Posted on October 30th, 2012 by pajamapress
Lieutenant Lawrence Browning Rogers, aged 37, travelled to the front lines of World War One as a medic in the Fifth Canadian Mounted Rifles in 1915. He left behind his wife, May, his ten-year-old daughter, Aileen, and his seven-year-old son, Howard. The family exchanged hundreds of letters, many of which were kept by their descendents. This is one of them.
Oct. 21, 1915
I am so glad the children received the cards and liked them. It is so hard to find things to send them. I have sent you a photo registered and another little parcel also registered. Hope we will have better luck this time.
The holiday was not bad but it was not the nice bed that appealed to me, it was the nice, clean tablecloth and decent dishes and above all the difference in the people. You don’t know how much I miss seeing and talking to a real decent lady like Tom’s mother and aunt. That was far ahead of any soft bed. I am so used to sleeping on the hard wood that I don’t want a bed.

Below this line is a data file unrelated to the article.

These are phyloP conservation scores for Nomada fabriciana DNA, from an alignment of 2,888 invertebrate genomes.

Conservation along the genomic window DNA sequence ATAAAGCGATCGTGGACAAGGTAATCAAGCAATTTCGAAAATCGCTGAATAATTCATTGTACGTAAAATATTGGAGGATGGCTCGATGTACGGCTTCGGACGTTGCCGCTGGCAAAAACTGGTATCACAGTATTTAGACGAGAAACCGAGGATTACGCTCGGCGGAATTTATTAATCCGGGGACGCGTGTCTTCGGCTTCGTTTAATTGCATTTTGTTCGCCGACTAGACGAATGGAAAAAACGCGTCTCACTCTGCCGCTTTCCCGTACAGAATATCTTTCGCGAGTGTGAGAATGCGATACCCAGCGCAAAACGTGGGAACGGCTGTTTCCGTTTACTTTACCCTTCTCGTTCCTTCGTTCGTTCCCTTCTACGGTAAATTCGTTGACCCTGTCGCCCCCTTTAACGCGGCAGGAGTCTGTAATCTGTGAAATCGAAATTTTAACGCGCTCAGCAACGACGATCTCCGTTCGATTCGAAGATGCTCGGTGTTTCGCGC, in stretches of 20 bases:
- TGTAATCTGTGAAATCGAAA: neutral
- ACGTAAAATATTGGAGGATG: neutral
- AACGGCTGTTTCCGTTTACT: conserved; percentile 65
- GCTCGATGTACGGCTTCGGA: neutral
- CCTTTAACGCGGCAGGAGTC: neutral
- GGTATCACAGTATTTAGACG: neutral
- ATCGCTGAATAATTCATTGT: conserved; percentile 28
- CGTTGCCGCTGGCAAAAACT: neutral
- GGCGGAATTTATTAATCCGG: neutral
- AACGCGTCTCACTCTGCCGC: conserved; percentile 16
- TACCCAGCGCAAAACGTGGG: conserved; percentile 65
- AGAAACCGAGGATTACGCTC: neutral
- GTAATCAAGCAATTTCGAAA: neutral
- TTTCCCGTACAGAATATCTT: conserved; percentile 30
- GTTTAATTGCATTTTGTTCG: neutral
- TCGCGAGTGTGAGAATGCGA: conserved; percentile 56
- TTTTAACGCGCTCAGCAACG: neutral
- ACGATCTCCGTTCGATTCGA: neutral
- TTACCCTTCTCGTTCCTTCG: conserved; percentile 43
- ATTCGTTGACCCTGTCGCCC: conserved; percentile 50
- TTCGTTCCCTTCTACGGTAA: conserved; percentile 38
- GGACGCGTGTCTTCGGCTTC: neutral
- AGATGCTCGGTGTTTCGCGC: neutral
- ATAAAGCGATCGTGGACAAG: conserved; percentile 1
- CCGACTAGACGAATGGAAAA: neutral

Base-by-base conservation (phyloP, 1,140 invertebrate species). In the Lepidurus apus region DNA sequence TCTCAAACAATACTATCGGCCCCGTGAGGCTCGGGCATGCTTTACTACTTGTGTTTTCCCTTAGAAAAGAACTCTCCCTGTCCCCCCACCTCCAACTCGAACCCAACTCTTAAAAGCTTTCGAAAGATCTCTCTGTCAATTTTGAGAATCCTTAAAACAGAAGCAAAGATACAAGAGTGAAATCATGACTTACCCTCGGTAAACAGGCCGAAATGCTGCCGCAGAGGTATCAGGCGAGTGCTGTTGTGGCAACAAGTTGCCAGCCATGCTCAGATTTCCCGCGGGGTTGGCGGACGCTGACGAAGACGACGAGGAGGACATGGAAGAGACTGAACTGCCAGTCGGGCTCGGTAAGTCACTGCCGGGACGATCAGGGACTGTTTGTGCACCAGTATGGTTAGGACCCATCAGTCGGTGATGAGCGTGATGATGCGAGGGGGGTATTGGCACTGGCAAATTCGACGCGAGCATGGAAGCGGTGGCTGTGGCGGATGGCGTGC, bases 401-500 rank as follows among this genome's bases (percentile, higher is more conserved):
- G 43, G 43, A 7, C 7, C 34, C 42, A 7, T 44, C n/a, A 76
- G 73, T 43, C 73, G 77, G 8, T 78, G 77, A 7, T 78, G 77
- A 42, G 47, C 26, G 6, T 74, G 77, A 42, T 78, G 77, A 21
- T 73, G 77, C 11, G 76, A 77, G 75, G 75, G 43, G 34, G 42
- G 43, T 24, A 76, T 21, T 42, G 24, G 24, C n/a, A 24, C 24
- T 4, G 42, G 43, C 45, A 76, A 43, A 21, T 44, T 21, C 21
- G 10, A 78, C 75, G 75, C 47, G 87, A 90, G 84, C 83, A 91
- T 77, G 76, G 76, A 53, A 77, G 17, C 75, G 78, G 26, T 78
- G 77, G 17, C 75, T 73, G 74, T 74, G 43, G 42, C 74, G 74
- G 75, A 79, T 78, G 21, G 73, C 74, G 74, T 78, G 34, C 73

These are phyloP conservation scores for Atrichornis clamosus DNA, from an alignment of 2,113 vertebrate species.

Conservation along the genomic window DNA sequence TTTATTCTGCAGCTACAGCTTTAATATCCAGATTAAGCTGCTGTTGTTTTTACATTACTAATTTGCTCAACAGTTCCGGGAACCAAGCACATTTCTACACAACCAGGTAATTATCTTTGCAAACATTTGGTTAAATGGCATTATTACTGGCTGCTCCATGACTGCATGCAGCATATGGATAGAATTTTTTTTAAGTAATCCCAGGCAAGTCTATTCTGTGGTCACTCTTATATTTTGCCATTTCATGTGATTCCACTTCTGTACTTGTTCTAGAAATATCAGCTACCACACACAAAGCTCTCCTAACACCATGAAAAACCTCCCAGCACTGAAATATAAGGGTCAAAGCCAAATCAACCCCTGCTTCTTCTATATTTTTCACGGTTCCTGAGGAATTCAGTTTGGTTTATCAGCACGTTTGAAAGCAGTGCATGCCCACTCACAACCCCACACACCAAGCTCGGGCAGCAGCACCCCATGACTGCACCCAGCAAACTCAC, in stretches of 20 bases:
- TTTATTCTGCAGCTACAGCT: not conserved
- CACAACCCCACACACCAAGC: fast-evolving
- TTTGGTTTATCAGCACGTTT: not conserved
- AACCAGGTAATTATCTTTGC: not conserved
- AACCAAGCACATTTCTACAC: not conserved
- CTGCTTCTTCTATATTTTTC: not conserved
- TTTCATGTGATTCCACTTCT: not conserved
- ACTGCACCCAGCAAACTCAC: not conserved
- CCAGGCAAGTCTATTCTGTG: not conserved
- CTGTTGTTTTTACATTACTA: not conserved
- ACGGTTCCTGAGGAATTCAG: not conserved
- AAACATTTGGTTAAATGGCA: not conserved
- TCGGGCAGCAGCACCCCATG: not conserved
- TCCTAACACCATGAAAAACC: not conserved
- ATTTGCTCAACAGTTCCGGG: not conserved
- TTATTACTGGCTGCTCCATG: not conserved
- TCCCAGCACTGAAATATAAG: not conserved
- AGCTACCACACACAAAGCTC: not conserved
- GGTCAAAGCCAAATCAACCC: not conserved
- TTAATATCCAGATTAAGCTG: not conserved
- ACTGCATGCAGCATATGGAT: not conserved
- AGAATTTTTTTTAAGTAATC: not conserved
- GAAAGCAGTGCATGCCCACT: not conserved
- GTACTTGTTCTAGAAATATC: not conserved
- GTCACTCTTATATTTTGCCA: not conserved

You say usually we were happy. If there was ever a minute when I have made you unhappy I don’t know how to express my sorrow for I know there were times when things were not going just as they ought to…I will try and make amends when I get home again.
I wish you would not work so hard as I want to find my girlie when I get back not a shadow or a skeleton but at least looking like a living being. Glad you do go out and have company. It is the best thing for you.
You know I came over here to do my bit and it does not matter much to me how I do it, so long as I get the chance. Some of the fellows I am afraid have gotten cold feet and they are trying to back out as gracefully as possible.
Some of them admit that if they had not thought that the war would be over by now they would not have enlisted.
We have still a lot to be thankful for. I am still alive and well and as you have not said anything about anybody being sick I trust you are all the same as I am.
Will have to close now as we are terribly busy. Love to you all and do take a rest.
The Rogers family’s story is preserved in the picture book A Bear in War. For more information, including more letters, visit www.abearinwar.com.